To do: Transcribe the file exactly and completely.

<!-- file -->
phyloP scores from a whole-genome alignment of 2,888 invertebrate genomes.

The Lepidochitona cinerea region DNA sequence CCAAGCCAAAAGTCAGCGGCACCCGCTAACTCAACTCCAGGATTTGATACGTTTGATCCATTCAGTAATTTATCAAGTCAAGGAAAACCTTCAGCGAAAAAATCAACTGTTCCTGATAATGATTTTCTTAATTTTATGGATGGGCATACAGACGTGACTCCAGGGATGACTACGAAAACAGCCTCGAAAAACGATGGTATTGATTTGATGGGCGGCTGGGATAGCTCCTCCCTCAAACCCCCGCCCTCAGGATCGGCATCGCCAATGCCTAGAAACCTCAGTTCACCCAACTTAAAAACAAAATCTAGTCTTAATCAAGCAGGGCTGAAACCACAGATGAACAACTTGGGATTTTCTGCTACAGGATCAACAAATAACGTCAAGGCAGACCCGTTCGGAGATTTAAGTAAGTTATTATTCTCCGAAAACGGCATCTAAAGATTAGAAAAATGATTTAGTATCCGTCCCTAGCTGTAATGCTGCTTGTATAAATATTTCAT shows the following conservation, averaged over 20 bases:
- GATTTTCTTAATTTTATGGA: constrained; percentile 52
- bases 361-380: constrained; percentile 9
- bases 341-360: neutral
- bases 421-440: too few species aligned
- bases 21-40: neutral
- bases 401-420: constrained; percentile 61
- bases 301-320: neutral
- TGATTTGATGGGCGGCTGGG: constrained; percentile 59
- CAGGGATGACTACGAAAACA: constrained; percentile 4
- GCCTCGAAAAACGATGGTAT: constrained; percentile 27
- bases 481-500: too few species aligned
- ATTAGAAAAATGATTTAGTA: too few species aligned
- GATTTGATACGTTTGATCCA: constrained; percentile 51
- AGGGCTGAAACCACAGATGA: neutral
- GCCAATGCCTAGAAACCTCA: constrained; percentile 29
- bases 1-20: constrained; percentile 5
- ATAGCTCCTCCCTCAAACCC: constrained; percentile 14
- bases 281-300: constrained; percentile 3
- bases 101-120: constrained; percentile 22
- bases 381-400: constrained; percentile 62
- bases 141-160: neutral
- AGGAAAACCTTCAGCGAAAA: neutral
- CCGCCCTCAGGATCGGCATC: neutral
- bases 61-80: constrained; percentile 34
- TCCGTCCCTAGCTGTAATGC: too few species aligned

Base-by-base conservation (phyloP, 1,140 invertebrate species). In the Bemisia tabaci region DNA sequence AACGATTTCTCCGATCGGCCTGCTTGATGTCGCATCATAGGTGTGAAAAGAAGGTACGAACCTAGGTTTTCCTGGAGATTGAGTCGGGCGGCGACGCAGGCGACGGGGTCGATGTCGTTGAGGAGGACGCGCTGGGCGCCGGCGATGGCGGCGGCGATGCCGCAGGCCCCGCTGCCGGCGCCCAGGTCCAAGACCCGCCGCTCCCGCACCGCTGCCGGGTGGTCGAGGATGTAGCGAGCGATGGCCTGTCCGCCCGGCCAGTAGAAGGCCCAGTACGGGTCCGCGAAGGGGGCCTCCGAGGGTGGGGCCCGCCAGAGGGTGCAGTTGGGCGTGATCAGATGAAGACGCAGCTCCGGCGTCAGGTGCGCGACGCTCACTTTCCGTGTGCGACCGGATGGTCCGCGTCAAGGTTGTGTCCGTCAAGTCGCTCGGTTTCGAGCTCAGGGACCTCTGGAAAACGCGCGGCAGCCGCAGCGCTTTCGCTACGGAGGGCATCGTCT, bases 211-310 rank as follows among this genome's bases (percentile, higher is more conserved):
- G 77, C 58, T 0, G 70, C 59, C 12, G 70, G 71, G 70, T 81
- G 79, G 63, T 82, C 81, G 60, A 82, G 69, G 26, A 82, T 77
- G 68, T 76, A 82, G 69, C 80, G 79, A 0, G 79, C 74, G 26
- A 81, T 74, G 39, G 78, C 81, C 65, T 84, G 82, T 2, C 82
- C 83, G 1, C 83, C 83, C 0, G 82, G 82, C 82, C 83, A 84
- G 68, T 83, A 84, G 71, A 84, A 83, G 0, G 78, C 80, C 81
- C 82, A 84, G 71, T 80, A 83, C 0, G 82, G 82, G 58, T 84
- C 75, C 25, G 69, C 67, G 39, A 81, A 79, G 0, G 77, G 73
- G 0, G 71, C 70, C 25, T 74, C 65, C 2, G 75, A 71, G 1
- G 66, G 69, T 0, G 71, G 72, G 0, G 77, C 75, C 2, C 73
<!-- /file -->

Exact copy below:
phyloP scores from a whole-genome alignment of 2,888 invertebrate genomes.

The Lepidochitona cinerea region DNA sequence CCAAGCCAAAAGTCAGCGGCACCCGCTAACTCAACTCCAGGATTTGATACGTTTGATCCATTCAGTAATTTATCAAGTCAAGGAAAACCTTCAGCGAAAAAATCAACTGTTCCTGATAATGATTTTCTTAATTTTATGGATGGGCATACAGACGTGACTCCAGGGATGACTACGAAAACAGCCTCGAAAAACGATGGTATTGATTTGATGGGCGGCTGGGATAGCTCCTCCCTCAAACCCCCGCCCTCAGGATCGGCATCGCCAATGCCTAGAAACCTCAGTTCACCCAACTTAAAAACAAAATCTAGTCTTAATCAAGCAGGGCTGAAACCACAGATGAACAACTTGGGATTTTCTGCTACAGGATCAACAAATAACGTCAAGGCAGACCCGTTCGGAGATTTAAGTAAGTTATTATTCTCCGAAAACGGCATCTAAAGATTAGAAAAATGATTTAGTATCCGTCCCTAGCTGTAATGCTGCTTGTATAAATATTTCAT shows the following conservation, averaged over 20 bases:
- GATTTTCTTAATTTTATGGA: constrained; percentile 52
- bases 361-380: constrained; percentile 9
- bases 341-360: neutral
- bases 421-440: too few species aligned
- bases 21-40: neutral
- bases 401-420: constrained; percentile 61
- bases 301-320: neutral
- TGATTTGATGGGCGGCTGGG: constrained; percentile 59
- CAGGGATGACTACGAAAACA: constrained; percentile 4
- GCCTCGAAAAACGATGGTAT: constrained; percentile 27
- bases 481-500: too few species aligned
- ATTAGAAAAATGATTTAGTA: too few species aligned
- GATTTGATACGTTTGATCCA: constrained; percentile 51
- AGGGCTGAAACCACAGATGA: neutral
- GCCAATGCCTAGAAACCTCA: constrained; percentile 29
- bases 1-20: constrained; percentile 5
- ATAGCTCCTCCCTCAAACCC: constrained; percentile 14
- bases 281-300: constrained; percentile 3
- bases 101-120: constrained; percentile 22
- bases 381-400: constrained; percentile 62
- bases 141-160: neutral
- AGGAAAACCTTCAGCGAAAA: neutral
- CCGCCCTCAGGATCGGCATC: neutral
- bases 61-80: constrained; percentile 34
- TCCGTCCCTAGCTGTAATGC: too few species aligned

Base-by-base conservation (phyloP, 1,140 invertebrate species). In the Bemisia tabaci region DNA sequence AACGATTTCTCCGATCGGCCTGCTTGATGTCGCATCATAGGTGTGAAAAGAAGGTACGAACCTAGGTTTTCCTGGAGATTGAGTCGGGCGGCGACGCAGGCGACGGGGTCGATGTCGTTGAGGAGGACGCGCTGGGCGCCGGCGATGGCGGCGGCGATGCCGCAGGCCCCGCTGCCGGCGCCCAGGTCCAAGACCCGCCGCTCCCGCACCGCTGCCGGGTGGTCGAGGATGTAGCGAGCGATGGCCTGTCCGCCCGGCCAGTAGAAGGCCCAGTACGGGTCCGCGAAGGGGGCCTCCGAGGGTGGGGCCCGCCAGAGGGTGCAGTTGGGCGTGATCAGATGAAGACGCAGCTCCGGCGTCAGGTGCGCGACGCTCACTTTCCGTGTGCGACCGGATGGTCCGCGTCAAGGTTGTGTCCGTCAAGTCGCTCGGTTTCGAGCTCAGGGACCTCTGGAAAACGCGCGGCAGCCGCAGCGCTTTCGCTACGGAGGGCATCGTCT, bases 211-310 rank as follows among this genome's bases (percentile, higher is more conserved):
- G 77, C 58, T 0, G 70, C 59, C 12, G 70, G 71, G 70, T 81
- G 79, G 63, T 82, C 81, G 60, A 82, G 69, G 26, A 82, T 77
- G 68, T 76, A 82, G 69, C 80, G 79, A 0, G 79, C 74, G 26
- A 81, T 74, G 39, G 78, C 81, C 65, T 84, G 82, T 2, C 82
- C 83, G 1, C 83, C 83, C 0, G 82, G 82, C 82, C 83, A 84
- G 68, T 83, A 84, G 71, A 84, A 83, G 0, G 78, C 80, C 81
- C 82, A 84, G 71, T 80, A 83, C 0, G 82, G 82, G 58, T 84
- C 75, C 25, G 69, C 67, G 39, A 81, A 79, G 0, G 77, G 73
- G 0, G 71, C 70, C 25, T 74, C 65, C 2, G 75, A 71, G 1
- G 66, G 69, T 0, G 71, G 72, G 0, G 77, C 75, C 2, C 73